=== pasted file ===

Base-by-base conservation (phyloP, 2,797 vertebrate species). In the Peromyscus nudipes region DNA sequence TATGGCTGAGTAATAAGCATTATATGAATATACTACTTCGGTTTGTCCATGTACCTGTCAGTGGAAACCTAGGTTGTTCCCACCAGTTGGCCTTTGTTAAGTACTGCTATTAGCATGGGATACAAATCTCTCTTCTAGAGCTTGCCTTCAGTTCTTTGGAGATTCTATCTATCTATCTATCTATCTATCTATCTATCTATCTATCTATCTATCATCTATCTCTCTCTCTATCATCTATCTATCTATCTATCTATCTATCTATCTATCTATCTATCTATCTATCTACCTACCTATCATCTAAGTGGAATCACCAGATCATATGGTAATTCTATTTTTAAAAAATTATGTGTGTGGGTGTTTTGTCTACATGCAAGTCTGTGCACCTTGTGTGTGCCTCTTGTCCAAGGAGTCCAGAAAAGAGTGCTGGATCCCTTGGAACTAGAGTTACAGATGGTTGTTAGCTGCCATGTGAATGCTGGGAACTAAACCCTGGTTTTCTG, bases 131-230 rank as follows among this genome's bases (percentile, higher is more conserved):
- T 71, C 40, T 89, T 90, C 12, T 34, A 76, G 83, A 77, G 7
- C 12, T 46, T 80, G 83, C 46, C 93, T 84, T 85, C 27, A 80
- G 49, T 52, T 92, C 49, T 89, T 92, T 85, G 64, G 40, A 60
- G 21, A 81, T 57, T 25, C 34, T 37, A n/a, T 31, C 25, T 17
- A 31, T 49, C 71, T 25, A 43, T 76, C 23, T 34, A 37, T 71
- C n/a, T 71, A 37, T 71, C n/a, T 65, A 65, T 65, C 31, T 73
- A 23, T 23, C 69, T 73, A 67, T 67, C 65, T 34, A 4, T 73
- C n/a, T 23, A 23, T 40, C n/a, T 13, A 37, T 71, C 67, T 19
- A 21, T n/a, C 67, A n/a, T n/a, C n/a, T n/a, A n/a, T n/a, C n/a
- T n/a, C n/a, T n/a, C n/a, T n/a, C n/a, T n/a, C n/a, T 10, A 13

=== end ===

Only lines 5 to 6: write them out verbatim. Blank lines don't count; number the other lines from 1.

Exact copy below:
- G 21, A 81, T 57, T 25, C 34, T 37, A n/a, T 31, C 25, T 17
- A 31, T 49, C 71, T 25, A 43, T 76, C 23, T 34, A 37, T 71